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How a democracy starts to suck

Supporters of Mississippi's Proposition 26, including women past childbearing age, a couple of kids, and several dozen dudes.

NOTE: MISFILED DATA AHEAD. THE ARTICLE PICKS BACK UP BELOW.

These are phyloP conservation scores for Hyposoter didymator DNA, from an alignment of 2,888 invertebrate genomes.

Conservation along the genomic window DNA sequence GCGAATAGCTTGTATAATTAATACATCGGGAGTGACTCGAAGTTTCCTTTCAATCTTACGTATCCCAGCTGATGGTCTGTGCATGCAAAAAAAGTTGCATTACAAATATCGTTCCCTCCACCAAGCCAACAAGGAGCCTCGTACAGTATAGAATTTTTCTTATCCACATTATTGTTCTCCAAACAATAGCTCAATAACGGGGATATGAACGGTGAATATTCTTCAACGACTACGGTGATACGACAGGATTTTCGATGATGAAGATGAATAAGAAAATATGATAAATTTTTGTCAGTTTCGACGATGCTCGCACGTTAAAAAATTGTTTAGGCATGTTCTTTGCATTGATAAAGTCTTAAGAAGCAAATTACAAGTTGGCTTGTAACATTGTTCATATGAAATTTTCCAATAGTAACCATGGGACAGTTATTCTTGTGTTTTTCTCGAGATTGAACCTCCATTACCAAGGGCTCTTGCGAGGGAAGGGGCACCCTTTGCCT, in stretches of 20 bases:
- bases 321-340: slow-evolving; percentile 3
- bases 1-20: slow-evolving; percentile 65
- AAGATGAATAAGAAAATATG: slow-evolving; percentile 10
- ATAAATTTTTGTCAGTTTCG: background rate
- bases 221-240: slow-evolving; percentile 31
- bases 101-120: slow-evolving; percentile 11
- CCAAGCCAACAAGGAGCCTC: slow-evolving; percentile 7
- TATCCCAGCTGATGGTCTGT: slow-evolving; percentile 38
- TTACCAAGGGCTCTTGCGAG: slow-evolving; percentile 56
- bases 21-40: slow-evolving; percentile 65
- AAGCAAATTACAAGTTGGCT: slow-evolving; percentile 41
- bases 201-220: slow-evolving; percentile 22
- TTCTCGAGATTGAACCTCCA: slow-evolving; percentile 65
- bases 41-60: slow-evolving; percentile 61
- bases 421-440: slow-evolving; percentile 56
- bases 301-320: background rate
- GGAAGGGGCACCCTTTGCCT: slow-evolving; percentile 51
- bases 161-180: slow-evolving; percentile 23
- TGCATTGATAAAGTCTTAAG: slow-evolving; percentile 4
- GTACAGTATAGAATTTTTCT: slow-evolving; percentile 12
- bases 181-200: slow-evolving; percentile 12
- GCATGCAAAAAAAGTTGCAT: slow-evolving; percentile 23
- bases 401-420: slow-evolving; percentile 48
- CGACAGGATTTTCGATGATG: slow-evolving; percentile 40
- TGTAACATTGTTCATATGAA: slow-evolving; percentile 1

Let’s say that you believe abortion should be illegal, in part because you have carefully considered the civic and cultural ramifications and in part because that’s what they said at your church, where you go with the kids you already have and the spouse who is the only person you will have sex with ever again. I’m messing with you—you’re not going to have sex with your spouse again. Anywhom, you are strongly committed to your anti-abortion position—which you call pro-life, although you are also for the death penalty—but you just can’t get enough people to vote for it. The Supreme Court said that abortion is legal, and even though they’re clearly the most bullshit branch of government, we still have to do what they say. The best alternative is therefore a constitutional amendment, but every time you get the words “abortions will be illegal” onto a ballot, a bunch of people vote against it. They’re mostly college kids and secularists and sluts who live in cities—clearly the most bullshit portion of American society—but, again, their votes somehow count as much as yours. You can’t make abortions illegal because the majority of Americans don’t want that. You must therefore figure out how to make them operatively illegal by passing laws that people don’t notice or care about, so that everyone else in America will abide by what you know is obviously right. For example, you can make a law that says any fertilized egg is, in fact, a person.